Government May Step Into Security Fray

Prospect is frightening for vendors and security experts who remember battles over governmental regulation of cryptography

SAN FRANCISCO -- A former government lawyer on Wednesday said some federal regulation of computer security is inevitable if vendors and security researchers dont do a better job of policing themselves.

That prospect is a frightening one for vendors and security experts who remember the battles in the late 1980s and 1990s over governmental regulation of cryptography.

Speaking at Microsoft Corp.s Trusted Computing 2001 forum here, Michael ONeill, a partner at law form Preston, Gates & Ellis and the former general counsel at the Central Intelligence Agency, also took the security experts in attendance to task for irresponsible handling of vulnerabilities and exploits.

ONeills comments came just after Mozelle Thompson of the Federal Trade Commission said he doubted the government would get involved in regulating security any time soon.

Microsoft, for one, is spooked by the possibility of government intervention in the security community. Company officials concede, however, that it may become reality soon.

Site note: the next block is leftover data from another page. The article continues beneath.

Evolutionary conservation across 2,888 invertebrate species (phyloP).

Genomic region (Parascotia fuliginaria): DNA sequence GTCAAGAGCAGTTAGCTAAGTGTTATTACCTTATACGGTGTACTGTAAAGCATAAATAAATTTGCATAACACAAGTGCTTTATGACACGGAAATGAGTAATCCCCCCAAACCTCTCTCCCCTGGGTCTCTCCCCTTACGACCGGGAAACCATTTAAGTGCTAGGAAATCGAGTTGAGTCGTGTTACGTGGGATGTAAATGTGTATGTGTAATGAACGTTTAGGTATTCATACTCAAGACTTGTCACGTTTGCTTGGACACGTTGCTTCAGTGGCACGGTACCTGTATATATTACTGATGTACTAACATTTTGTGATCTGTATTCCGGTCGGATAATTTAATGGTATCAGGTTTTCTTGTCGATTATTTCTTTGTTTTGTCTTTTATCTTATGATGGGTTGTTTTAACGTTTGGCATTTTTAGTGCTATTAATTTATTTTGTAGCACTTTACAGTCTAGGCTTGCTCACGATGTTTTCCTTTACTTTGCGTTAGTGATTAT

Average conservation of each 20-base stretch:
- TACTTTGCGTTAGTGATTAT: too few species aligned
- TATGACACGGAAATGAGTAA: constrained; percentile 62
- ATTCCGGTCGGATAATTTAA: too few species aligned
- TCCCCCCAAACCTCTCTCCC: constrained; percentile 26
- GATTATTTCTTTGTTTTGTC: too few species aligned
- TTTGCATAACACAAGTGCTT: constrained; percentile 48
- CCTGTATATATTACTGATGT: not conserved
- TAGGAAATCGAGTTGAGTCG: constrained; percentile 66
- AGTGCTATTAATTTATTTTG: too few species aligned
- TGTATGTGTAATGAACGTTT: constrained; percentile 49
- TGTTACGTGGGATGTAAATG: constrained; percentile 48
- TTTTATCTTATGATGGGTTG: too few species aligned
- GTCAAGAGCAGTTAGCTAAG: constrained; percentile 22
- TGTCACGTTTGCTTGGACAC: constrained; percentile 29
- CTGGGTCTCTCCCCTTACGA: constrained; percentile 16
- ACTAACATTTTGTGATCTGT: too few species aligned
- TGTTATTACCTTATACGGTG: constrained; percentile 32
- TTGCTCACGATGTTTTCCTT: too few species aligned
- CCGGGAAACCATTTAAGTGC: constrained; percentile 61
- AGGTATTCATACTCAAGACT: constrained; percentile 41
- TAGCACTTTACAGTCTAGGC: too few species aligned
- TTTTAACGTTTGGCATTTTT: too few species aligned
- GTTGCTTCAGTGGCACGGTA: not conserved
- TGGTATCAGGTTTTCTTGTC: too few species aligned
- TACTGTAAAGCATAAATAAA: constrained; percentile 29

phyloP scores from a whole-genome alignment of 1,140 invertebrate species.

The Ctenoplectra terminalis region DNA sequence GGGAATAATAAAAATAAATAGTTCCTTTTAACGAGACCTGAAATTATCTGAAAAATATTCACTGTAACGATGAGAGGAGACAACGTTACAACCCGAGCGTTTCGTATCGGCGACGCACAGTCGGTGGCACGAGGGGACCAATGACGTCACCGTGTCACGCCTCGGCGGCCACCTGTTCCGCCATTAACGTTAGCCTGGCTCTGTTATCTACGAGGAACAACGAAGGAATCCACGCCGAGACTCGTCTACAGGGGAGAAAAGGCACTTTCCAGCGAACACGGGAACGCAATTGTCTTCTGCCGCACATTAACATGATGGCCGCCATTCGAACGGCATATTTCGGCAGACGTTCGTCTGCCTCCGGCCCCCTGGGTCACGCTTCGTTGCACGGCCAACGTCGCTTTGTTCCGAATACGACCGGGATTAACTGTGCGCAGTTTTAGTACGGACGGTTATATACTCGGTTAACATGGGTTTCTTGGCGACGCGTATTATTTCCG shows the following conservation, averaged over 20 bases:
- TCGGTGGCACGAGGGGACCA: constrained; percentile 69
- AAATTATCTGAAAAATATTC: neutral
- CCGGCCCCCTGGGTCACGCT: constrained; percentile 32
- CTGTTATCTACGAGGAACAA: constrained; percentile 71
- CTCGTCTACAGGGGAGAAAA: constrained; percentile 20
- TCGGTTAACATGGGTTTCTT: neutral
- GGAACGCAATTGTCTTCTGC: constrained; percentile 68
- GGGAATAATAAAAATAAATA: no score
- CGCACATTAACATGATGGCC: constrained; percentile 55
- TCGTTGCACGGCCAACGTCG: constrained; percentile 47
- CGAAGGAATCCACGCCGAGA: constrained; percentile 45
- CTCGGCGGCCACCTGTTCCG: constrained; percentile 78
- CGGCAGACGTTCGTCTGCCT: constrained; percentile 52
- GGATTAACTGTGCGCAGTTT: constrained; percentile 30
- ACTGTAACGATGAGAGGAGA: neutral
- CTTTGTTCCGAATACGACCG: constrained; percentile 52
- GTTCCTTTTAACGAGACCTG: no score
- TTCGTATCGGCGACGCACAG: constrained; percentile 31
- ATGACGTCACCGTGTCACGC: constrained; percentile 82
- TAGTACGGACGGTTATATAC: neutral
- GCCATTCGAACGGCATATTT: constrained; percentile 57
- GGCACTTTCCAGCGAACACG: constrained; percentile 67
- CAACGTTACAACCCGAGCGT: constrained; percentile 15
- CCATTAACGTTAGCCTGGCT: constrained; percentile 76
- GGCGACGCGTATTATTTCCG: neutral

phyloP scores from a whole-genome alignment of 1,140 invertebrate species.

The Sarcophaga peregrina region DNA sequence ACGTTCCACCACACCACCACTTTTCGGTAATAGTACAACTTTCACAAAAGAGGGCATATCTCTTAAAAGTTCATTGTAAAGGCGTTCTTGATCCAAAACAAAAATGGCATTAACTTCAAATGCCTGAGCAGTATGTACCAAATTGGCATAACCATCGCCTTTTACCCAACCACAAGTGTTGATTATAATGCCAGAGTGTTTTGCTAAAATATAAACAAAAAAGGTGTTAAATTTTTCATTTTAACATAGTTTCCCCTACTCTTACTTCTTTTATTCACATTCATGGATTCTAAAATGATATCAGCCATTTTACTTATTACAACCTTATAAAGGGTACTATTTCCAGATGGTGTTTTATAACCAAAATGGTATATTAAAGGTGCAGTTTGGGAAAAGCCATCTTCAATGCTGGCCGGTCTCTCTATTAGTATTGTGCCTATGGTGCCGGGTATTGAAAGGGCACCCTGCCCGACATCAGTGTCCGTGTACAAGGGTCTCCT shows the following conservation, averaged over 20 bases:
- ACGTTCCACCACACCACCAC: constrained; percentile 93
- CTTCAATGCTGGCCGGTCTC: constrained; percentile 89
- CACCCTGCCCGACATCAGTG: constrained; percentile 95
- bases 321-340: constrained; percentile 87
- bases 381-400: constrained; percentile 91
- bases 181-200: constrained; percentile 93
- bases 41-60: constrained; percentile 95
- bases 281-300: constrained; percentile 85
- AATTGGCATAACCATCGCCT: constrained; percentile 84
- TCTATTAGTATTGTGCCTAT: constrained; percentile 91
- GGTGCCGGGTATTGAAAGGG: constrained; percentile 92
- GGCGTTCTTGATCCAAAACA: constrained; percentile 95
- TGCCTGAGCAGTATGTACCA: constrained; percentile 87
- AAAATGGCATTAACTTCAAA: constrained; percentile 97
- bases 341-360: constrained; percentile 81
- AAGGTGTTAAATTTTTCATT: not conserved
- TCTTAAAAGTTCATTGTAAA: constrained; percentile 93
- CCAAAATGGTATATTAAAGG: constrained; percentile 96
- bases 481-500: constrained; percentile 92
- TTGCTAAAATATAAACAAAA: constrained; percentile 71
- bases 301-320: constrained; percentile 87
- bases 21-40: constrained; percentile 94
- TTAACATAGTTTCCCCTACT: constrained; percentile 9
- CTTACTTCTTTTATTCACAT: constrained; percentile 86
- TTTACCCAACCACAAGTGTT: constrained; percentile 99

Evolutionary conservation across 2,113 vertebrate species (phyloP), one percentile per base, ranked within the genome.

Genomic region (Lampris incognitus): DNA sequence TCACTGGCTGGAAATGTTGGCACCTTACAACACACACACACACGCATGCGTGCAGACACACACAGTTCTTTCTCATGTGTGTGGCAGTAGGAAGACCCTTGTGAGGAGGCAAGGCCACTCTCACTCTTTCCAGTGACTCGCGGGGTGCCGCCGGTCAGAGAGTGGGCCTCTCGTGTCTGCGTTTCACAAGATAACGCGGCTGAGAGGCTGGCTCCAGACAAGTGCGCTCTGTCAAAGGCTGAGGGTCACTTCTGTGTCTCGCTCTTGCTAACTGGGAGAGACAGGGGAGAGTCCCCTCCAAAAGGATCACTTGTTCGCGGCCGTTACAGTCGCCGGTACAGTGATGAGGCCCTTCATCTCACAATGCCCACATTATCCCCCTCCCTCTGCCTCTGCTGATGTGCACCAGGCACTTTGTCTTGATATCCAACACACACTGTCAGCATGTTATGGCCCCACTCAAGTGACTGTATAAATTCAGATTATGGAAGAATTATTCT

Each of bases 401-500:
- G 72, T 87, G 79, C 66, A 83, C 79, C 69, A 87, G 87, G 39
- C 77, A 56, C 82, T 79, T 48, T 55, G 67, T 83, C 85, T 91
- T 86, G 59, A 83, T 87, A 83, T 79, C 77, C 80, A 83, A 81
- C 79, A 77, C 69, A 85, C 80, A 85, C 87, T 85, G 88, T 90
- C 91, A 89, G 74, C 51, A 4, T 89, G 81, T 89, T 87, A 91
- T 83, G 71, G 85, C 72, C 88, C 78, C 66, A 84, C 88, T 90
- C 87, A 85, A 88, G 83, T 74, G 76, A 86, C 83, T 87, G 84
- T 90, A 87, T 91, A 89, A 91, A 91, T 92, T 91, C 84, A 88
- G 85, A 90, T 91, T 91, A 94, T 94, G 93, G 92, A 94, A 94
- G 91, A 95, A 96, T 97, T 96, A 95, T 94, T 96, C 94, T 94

"If we as a security community dont clean up our act, someone will step in and clean it up for us," said Scott Culp, manager of the Microsoft Security Response Center in Redmond, Wash. "We really, really dont want to see that."

To avoid that scenario, Microsoft this week is trying to build support for an industry-backed effort to develop standards for vulnerability reporting and handling. Culp and others inside Microsoft believe that such a standard would cut down on the spread of exploit code and therefore reduce the number of attacks on the Internet.

The standard could include things such as prescribed processes for reporting vulnerabilities to vendors as well as requirements for vendors to respond in a timely manner.

But the effort is in its infancy. The process of forming a group to discuss a standard has yet to begin and Culp said he has no way of knowing how long the entire development effort could take.

As with any Microsoft effort, this one is not without its detractors. Several of the attendees at the conference questioned the companys motives and there has been much speculation that Microsoft would like to restrict the distribution of vulnerability reports to a select group of partners. Culp vehemently denied that accusation and said that such an effort would fail before it ever got off the ground.

"Thats absolutely untrue," Culp said of the reports of Microsofts intentions. "It wouldnt be accepted. We have no designs for a closed process. We know two things: theres a problem, and we dont have an answer."